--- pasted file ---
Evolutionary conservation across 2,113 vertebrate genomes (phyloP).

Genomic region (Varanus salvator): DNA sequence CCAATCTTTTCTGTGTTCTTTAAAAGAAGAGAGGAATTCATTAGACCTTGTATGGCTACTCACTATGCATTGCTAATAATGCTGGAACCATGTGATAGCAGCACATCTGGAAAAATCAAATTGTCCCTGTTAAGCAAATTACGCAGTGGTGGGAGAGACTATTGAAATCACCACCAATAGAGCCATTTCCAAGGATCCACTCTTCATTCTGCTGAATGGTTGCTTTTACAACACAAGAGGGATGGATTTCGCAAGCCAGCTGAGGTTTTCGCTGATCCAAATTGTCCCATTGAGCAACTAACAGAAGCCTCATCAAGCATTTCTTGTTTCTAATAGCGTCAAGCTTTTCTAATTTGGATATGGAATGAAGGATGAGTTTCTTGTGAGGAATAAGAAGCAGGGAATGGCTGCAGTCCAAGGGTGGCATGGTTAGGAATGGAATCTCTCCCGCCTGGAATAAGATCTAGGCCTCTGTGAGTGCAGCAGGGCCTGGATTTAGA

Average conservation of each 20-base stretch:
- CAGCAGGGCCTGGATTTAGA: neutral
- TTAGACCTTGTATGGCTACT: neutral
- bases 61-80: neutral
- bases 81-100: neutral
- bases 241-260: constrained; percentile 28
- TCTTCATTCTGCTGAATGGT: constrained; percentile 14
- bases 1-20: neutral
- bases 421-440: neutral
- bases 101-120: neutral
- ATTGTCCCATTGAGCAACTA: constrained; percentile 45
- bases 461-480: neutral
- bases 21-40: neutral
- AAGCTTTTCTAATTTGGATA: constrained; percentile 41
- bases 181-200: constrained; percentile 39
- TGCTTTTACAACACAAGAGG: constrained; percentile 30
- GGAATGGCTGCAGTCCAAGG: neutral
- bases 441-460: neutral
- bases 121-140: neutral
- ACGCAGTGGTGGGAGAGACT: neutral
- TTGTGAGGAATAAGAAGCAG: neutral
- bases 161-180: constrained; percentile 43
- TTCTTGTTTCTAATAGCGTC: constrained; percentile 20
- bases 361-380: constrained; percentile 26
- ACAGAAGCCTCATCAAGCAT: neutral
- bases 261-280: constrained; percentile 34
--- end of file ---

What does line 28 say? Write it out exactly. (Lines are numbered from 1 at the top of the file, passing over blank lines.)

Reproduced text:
- bases 261-280: constrained; percentile 34